Monday, October 12, 2009

A Road Often Travelled

As is common in Southern California, I commute to work. As is uncommon in Southern California, my drive goes against traffic, which means, that although my car accumulates mileage much faster than cars across the rest of the nation, my drive is much more pleasant than most of other commuters. What this also means, is that it is very easy to relax on my way to work. In doing so, there are times that my attention to my surroundings is lacking. More than once I've been driving along, and I look around, surprised at where the journey has already taken me. (Before you get concerned, I do pay attention to the cars and other objects in proximity to me; I just don't always pay attention to the landscape.) Less frequently, there have also been times when I've noticed my surroundings and asked myself "wait, am I on the right road?" It seems to be a place that I've never been before even though its part of my regular commute. A few seconds later, I'll realize this and wonder how I could have gotten so confused to begin with.

The cause of all this uncertainty is that when I'm on a familiar path, my attention tends to wander. I think I know where I'm going so I don't have acknowledge the signs and the signals as I must when it's a place I've never been before. I relax in my commitment to awareness and as a result I find myself asking, "Wait, where am I?"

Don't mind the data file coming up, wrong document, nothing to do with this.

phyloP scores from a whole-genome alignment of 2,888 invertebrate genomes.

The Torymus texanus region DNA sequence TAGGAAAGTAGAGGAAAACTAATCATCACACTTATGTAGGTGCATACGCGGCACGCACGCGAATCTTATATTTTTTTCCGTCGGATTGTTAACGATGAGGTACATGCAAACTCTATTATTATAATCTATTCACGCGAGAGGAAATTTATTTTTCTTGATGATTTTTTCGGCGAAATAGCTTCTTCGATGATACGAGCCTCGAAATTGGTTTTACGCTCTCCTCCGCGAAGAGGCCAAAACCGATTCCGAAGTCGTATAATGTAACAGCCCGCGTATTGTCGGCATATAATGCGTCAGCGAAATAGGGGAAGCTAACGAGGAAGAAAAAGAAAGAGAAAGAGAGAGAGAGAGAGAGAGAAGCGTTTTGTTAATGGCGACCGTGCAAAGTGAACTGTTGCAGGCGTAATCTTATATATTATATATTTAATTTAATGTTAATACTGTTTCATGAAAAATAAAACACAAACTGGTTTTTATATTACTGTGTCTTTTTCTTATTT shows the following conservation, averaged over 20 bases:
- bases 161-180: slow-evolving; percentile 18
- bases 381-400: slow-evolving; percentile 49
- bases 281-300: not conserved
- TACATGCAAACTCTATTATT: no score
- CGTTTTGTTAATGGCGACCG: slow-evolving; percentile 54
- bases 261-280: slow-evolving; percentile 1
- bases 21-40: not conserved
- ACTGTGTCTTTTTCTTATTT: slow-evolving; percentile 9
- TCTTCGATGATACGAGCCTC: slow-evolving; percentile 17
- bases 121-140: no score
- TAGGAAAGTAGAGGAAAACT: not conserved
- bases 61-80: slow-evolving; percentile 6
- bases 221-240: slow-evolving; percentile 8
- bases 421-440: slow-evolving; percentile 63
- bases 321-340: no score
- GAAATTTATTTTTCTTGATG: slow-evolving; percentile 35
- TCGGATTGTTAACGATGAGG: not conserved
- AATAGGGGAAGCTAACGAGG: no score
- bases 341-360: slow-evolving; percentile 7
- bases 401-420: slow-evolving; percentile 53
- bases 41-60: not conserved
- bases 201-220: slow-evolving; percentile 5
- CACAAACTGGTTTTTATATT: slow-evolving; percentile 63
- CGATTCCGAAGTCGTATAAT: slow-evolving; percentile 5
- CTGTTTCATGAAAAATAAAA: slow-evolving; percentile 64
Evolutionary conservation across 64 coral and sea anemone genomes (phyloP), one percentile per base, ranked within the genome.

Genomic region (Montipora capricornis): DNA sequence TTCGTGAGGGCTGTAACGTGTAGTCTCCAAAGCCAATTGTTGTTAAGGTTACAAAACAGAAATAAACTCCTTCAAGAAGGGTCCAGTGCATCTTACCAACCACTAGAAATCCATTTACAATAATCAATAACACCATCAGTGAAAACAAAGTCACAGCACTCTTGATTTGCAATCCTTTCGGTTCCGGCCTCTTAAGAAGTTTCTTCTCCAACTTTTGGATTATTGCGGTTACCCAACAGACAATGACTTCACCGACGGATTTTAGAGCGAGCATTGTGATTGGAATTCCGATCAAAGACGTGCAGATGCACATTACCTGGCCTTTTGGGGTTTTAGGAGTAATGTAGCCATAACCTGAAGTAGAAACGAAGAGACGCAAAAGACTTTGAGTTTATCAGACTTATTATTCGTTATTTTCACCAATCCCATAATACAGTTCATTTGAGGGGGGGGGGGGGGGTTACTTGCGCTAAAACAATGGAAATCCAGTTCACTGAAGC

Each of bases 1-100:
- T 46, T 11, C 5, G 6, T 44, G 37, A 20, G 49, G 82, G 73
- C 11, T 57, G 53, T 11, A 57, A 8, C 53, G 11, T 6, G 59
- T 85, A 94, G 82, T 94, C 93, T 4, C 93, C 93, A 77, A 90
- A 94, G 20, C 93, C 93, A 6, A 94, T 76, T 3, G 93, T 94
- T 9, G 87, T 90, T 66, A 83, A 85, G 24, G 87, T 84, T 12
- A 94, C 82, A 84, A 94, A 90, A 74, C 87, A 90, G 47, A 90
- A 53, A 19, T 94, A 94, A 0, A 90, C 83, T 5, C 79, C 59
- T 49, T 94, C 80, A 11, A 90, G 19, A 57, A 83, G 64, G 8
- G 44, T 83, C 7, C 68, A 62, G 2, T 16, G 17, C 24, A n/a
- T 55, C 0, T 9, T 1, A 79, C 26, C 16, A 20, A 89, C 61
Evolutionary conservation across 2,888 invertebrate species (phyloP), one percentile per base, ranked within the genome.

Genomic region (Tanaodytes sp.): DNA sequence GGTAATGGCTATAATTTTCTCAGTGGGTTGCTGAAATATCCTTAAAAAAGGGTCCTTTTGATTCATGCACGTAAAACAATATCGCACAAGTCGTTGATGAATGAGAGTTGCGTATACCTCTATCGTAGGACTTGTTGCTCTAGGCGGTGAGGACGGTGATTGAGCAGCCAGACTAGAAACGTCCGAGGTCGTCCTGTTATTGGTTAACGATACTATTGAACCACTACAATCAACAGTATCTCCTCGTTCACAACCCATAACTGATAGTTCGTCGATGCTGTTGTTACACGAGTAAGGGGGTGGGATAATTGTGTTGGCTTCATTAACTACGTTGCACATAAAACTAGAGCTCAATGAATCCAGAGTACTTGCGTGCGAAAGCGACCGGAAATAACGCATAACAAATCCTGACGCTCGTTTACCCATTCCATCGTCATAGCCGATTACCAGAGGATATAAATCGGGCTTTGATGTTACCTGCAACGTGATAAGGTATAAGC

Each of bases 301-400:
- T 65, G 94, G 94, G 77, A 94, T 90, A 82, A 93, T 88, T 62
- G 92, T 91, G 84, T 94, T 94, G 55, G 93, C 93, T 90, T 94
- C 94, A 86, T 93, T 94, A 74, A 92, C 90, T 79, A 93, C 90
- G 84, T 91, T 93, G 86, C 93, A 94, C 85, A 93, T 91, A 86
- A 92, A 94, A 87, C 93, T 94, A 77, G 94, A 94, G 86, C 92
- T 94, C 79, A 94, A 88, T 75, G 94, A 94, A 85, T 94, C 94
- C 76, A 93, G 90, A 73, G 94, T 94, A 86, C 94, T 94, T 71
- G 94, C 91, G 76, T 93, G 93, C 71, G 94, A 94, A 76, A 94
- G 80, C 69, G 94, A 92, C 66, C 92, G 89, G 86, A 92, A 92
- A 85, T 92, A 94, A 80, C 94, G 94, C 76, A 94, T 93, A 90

As a long-time Christian, this also happens in my walk with God. When I get comfortable, when I get complacent, I stop paying attention to the signs and the signals along the way. My commitment to diligent watching fades and I get to a place where I ask "How did I get here?" and "Wait, where am I?" I think I'm on the right road and hit cruise, only to have my attention called to an unfamiliar sight and I must question whether I am in fact, walking the intended path. Thinking I've been down the road before, I neglect the practices that got me safely there to begin with.

This is no good thing. Just like driving is a "privilege not a right" a close walk with God is not a guarantee, even for believers. We must continuously do those things that make us aware of how God is leading. Even on familiar paths, we must pay attention to His directions. Otherwise, we may find ourselves in a place where we look around, surprised, and ask "Are we on the right path?" and regret the answer.



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A Road Often Travelled